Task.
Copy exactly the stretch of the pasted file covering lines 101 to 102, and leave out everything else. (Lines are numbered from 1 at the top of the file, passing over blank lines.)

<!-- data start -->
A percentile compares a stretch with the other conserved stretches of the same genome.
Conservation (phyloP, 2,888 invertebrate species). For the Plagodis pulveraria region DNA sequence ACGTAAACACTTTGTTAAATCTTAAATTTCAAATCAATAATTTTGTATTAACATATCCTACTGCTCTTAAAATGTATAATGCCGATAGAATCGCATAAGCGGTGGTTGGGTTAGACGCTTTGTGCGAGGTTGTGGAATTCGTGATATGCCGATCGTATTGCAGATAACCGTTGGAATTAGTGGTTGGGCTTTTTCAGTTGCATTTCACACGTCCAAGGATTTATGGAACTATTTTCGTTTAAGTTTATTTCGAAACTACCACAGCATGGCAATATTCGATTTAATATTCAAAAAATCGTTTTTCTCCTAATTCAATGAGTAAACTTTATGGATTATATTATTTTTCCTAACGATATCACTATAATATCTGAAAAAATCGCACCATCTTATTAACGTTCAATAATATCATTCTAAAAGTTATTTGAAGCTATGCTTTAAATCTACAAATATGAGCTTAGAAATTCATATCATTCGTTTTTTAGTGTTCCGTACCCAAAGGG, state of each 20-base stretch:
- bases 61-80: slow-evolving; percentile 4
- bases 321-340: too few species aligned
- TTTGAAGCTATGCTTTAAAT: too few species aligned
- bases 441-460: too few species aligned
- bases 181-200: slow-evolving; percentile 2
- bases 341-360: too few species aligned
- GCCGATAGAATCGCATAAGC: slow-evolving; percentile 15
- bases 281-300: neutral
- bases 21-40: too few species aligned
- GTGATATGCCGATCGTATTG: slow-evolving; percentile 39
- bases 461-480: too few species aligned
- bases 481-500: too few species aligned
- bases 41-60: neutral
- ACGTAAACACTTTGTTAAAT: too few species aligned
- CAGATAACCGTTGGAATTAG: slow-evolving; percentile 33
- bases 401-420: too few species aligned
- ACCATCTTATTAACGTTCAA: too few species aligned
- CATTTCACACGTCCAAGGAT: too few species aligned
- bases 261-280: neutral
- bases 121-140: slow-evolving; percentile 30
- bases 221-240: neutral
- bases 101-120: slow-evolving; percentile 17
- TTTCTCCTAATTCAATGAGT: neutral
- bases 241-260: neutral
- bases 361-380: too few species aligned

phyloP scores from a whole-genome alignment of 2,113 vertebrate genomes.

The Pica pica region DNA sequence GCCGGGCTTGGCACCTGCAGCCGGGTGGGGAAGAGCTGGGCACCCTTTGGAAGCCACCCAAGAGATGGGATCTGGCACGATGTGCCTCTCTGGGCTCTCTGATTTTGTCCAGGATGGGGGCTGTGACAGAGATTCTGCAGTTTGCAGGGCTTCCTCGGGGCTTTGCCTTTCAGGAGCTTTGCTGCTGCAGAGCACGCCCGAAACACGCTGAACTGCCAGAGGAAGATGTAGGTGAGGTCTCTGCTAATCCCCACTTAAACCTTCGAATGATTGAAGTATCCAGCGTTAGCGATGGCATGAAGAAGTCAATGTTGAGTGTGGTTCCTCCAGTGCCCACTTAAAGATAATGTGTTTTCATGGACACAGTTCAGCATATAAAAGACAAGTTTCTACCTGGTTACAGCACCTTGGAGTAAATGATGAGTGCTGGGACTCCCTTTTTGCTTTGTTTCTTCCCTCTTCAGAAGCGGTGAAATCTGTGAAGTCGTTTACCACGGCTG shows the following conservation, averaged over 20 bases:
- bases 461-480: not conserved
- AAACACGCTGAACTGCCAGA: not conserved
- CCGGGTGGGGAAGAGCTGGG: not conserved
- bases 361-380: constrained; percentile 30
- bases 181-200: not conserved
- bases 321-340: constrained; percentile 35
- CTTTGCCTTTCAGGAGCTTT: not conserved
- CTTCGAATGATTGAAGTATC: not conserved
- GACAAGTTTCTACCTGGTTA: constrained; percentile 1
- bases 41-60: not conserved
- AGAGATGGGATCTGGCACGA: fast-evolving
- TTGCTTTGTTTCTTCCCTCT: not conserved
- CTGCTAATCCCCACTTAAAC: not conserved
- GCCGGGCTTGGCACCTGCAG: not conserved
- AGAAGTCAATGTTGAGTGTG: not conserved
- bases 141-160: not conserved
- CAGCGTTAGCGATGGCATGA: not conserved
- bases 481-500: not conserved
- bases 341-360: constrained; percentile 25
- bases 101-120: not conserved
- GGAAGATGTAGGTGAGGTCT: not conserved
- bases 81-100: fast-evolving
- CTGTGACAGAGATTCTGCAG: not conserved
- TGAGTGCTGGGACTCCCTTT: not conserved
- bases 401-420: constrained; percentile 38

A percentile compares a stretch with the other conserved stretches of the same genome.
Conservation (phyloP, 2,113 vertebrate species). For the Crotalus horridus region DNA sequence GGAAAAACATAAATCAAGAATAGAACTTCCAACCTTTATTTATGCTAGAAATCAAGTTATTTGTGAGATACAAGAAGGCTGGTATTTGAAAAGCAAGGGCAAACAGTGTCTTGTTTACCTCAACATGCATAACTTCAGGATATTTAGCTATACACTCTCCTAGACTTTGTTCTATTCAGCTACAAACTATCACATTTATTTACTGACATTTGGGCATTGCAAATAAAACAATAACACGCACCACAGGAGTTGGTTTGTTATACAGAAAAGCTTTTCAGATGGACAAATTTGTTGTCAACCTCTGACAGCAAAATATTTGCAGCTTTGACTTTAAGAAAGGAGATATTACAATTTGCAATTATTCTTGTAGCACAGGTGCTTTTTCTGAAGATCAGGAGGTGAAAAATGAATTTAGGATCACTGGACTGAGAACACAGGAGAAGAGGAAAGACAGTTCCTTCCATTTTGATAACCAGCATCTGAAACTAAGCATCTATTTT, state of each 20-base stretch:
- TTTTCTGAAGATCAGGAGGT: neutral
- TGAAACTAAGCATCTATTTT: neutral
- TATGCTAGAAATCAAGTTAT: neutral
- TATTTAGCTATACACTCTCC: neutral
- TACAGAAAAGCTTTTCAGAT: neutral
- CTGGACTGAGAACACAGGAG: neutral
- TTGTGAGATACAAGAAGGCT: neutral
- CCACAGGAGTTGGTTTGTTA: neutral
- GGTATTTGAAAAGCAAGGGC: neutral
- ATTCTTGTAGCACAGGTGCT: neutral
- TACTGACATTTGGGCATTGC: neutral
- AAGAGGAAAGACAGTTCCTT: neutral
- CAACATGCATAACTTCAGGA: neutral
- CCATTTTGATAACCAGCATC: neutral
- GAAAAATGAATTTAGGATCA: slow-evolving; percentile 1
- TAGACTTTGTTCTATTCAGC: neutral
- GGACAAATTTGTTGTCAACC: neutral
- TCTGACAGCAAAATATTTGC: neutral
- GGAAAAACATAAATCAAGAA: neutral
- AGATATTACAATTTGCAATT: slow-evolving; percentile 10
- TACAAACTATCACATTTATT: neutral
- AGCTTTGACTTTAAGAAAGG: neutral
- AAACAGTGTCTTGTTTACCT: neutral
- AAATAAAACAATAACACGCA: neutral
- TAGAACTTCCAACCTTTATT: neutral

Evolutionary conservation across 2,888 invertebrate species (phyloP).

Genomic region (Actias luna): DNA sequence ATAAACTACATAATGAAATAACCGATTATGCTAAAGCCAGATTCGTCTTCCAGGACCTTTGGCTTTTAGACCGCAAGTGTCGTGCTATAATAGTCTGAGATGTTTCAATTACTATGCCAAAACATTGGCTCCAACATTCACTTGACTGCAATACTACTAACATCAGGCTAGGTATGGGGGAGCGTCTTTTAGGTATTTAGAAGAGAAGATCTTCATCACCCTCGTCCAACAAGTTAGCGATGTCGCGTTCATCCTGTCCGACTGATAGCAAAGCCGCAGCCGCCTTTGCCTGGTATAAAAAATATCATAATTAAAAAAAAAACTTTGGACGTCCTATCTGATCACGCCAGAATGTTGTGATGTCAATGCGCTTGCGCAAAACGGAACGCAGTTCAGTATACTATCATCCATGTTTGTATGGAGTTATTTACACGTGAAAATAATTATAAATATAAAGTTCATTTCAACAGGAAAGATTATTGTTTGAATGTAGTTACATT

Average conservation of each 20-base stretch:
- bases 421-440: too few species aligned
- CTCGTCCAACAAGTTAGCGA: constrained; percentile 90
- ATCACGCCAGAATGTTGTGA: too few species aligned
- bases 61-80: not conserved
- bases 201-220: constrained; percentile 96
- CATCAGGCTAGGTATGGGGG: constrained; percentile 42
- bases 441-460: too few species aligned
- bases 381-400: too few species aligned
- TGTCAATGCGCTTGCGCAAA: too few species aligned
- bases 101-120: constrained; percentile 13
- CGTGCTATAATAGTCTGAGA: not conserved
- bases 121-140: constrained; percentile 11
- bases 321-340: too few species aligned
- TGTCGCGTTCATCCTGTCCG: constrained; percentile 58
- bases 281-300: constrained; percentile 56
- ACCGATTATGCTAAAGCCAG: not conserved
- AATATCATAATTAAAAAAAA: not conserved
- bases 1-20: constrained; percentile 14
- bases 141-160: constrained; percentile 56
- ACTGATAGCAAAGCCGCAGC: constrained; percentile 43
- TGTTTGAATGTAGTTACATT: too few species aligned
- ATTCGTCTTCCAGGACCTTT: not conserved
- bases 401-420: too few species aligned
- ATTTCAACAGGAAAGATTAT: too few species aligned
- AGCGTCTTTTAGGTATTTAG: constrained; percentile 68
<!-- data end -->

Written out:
- AATATCATAATTAAAAAAAA: not conserved
- bases 1-20: constrained; percentile 14